Explained: Why RBI Has Reasons to Worry About Indian Banks' Pursuit of Maximum Profit

In FY24, private banks saw their profits soar by an impressive 41 per cent, while public sector banks (PSBs) witnessed a 35 per cent rise in the same
RBI Governor Shaktikanta Das
RBI Governor Shaktikanta Das

RBI Governor Shaktikanta Das's recent comments on the profitability of banks and the need to be cautious of the risk involved while pursuing it have once again echoed the uncertainty present in the lending system.

"Pursuit of business growth is important, but it should never come at the expense of taking on unacceptable risks," Shaktikanta Das said at a conference.

In FY24, private banks saw their profits soar by an impressive 41 per cent, while public sector banks (PSBs) witnessed a 35 per cent rise in the same. However, beyond just mere profits, it's the quality of loans being disbursed in the retail segment that has caught the eye of the apex bank.

A risky play in the retail lending space

In recent years, there has been a sharp rise in unsecured lending within the retail segment which is worrying RBI.

According to a statement released in the RBI bulletin, earlier this year, "the composition of retail credit has also been changing over time. The share of unsecured credit within the retail credit has been rising. Between 2007 to 2023, the share of unsecured advances in retail credit increased from 25 to 35 per cent."

Even the share of personal loans in total credit surged over the past year, jumping from 28.6 per cent in December 2022 to 30.9 per cent in December 2023.

As per Bernstein's analysis, the compound annual growth rate (CAGR) of transaction values via credit cards was 28.7 per cent from FY21 to FY20. This figure surged to more than 50 per cent between FY21 and FY23.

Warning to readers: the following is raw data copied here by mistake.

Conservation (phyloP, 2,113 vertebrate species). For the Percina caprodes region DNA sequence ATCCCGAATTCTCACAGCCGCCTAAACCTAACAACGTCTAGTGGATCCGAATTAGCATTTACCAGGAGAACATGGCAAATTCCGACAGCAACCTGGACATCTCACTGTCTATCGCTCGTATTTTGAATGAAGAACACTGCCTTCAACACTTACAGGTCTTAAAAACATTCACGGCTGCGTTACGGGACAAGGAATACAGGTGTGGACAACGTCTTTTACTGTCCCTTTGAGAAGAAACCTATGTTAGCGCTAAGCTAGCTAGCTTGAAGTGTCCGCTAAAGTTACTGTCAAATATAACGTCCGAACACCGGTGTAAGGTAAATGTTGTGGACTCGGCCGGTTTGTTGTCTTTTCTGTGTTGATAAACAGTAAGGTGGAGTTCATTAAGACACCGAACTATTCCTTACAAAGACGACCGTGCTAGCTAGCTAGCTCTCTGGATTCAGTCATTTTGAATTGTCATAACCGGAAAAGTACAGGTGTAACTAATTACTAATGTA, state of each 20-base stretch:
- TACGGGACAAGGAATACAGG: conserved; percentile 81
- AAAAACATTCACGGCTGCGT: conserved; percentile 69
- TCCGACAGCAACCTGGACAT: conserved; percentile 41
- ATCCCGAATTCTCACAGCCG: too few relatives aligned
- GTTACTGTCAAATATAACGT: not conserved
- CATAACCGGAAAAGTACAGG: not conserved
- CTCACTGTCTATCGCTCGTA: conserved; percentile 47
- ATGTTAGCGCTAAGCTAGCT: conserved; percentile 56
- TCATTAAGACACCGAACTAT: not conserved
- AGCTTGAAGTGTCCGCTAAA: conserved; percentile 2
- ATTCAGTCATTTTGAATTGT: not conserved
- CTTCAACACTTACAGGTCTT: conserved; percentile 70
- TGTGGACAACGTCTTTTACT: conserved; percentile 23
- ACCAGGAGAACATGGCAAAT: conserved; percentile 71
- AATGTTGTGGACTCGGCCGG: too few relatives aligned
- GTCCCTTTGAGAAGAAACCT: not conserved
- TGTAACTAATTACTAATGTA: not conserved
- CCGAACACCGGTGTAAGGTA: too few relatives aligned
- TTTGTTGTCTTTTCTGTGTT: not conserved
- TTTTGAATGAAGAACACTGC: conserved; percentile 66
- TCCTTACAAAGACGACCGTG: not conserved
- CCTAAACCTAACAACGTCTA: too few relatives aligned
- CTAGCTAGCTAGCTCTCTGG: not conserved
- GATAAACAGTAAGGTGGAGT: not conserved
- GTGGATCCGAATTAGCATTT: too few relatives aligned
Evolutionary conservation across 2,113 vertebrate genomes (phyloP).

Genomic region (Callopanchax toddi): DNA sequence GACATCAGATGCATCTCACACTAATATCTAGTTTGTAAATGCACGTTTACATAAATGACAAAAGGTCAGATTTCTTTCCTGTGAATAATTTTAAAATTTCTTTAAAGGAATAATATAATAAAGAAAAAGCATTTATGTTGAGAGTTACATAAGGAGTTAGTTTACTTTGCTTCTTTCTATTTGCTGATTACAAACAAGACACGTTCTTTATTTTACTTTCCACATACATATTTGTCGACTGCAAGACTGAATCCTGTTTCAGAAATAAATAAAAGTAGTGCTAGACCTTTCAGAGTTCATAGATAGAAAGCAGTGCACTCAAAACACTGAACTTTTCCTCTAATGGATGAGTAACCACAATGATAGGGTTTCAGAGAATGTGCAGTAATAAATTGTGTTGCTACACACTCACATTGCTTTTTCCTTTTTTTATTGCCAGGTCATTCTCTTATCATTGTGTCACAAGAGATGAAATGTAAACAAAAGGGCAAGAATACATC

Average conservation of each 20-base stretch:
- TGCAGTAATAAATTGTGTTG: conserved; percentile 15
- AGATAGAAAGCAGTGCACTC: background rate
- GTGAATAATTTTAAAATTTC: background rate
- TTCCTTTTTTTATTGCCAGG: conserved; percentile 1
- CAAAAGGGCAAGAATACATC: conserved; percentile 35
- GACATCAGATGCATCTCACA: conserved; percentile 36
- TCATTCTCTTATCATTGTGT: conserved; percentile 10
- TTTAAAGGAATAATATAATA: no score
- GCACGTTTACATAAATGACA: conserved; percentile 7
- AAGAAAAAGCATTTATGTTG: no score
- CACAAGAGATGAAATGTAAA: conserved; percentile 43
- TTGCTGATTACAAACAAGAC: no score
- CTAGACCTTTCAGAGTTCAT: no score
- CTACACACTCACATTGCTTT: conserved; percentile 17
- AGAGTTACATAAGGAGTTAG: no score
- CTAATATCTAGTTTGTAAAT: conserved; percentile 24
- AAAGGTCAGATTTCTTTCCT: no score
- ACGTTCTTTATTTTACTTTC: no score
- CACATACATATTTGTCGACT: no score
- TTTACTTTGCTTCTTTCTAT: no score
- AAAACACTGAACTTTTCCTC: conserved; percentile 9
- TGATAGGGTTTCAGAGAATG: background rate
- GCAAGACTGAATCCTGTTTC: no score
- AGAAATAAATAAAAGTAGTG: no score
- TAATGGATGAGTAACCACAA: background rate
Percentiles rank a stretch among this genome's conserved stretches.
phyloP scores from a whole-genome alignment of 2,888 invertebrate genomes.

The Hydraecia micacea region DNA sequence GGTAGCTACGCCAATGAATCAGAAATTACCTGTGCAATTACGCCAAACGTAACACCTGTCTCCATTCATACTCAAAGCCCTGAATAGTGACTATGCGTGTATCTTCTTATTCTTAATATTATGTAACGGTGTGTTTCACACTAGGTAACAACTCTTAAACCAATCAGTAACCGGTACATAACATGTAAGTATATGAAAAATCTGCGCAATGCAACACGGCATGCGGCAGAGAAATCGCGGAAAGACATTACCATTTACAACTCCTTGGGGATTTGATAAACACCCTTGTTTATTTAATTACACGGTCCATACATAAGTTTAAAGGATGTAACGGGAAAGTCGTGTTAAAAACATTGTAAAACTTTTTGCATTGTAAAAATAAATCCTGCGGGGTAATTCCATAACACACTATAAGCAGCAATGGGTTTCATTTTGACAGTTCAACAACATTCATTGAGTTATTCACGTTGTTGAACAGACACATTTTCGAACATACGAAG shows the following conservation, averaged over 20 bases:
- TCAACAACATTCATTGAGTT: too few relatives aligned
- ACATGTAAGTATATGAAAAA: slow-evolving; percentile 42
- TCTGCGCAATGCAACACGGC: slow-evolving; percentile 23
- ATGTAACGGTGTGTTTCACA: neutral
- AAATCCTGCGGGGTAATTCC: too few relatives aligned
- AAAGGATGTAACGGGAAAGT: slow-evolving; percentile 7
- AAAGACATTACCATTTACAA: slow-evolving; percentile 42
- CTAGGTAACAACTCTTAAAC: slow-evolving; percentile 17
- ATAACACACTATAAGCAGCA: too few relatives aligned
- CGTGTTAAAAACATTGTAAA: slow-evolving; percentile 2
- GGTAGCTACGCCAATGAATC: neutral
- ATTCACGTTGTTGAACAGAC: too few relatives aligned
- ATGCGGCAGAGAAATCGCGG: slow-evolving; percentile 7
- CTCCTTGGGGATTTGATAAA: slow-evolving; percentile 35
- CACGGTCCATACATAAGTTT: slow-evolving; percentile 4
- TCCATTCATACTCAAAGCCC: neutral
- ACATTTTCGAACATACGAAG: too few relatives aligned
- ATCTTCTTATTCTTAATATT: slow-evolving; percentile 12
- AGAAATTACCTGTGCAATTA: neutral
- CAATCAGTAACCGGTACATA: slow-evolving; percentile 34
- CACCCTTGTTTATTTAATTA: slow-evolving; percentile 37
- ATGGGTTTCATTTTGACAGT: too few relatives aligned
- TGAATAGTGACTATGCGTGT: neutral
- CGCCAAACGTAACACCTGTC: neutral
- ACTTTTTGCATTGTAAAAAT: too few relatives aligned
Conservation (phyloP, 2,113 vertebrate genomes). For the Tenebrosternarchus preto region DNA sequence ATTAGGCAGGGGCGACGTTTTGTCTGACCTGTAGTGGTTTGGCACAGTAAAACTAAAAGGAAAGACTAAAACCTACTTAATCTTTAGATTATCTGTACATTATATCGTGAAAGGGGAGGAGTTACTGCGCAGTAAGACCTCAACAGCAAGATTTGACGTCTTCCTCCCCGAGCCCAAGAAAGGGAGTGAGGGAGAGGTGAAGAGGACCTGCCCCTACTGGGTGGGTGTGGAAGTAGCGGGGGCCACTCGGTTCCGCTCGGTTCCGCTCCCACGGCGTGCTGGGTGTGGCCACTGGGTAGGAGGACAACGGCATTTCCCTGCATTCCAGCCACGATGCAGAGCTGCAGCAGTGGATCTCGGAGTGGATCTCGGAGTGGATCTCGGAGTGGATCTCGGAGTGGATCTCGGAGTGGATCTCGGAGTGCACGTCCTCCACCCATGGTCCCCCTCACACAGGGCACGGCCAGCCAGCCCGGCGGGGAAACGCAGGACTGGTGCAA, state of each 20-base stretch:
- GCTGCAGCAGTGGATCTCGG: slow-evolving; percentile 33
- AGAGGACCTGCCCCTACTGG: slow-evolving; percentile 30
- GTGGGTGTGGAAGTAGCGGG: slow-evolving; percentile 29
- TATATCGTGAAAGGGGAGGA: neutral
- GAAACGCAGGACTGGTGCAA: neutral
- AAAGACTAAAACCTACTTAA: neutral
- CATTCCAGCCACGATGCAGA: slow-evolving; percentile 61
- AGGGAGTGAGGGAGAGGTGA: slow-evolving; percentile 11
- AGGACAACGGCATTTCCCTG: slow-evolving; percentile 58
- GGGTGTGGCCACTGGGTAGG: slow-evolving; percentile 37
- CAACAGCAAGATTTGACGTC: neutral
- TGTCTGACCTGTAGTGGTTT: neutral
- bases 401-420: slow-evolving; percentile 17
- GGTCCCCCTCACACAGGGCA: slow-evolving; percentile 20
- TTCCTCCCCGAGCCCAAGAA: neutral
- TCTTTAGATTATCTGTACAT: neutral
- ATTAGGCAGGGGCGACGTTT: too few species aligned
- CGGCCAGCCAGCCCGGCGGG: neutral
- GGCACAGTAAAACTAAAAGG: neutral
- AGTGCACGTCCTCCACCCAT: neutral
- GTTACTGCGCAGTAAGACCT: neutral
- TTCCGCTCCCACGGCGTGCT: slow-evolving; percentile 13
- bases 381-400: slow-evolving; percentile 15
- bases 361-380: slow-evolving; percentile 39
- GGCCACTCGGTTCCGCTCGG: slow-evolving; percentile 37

Last year, RBI had raised red flags over lending to NBFCs (Non-banking financial firms). While banks have reduced their lending to NBFCs to about 18 per cent from the earlier 29-30 per cent, the portion of unsecured loan lending still remains high, albeit at moderate levels.

“Our timely action (to curb higher growth in unsecured credit) has resulted in a situation where the growth in unsecured loans, which was in the order of 30 per cent year-on-year (before the RBI’s action in November 2023) for credit card outstanding, has now come down to 23 per cent,” Das said

The gross non-performing assets (GNPA) ratio for NBFCs stood at 3.9 per cent at the end of March 2024, down from 5.03 per cent at the end of March 2023 and 6.29 per cent a year before.

However, this decline in figure came after the regulator increased its scrutiny over the unsecured lending space, last year. The RBI came down heavily on NBFCs after it noticed lags in corporate governance and violation of operational boundaries.

All clean or a turbulent road

While both private and public banks clocked record profits in the last quarter, the lagging pace of deposits in terms of credit has been a rough road for banks as margin pressures continue to linger across their balance sheets.

“We now look at the sustainability of business models of banks and NBFCs. Root cause analysis of problems and vulnerabilities are undertaken. Advance action is initiated wherever we notice or smell a crisis,” Das said.

He also added that banks should avoid the “mindless pursuit of bottom lines.”

The loan-to-deposit ratio already reached an all-time high of 80.3 per cent in the March quarter. Stuck in a rock and a hard place, the banking sector still continues to dance on a euphoric tone with robust figures.

Last month Prime Minister Narendra Modi praised the banking sector's overall performance as the net profit figure crossed the Rs 3 lakh crore mark in FY24.

Nifty Bank, meanwhile, has delivered a return of nearly 7 per cent on a year-to-date basis, despite NIMs (Net interest margins) remaining under pressure.

This euphoric image was also backed by global brokerage firm CLSA recently, as it said in its report that, "balance sheets (of banks) are the strongest they have been in over a decade, and profits have rebounded sharply."

However, RBI's latest statement comes at a time when both private banks and PSBs are witnessing a steady CASA ratio against the rising cost of funds.

While profits will remain a key to gauging the euphoric performance of India's banking sector, it would be worth looking at how these institutions will take RBI governor's cautionary note against unsecured lending.

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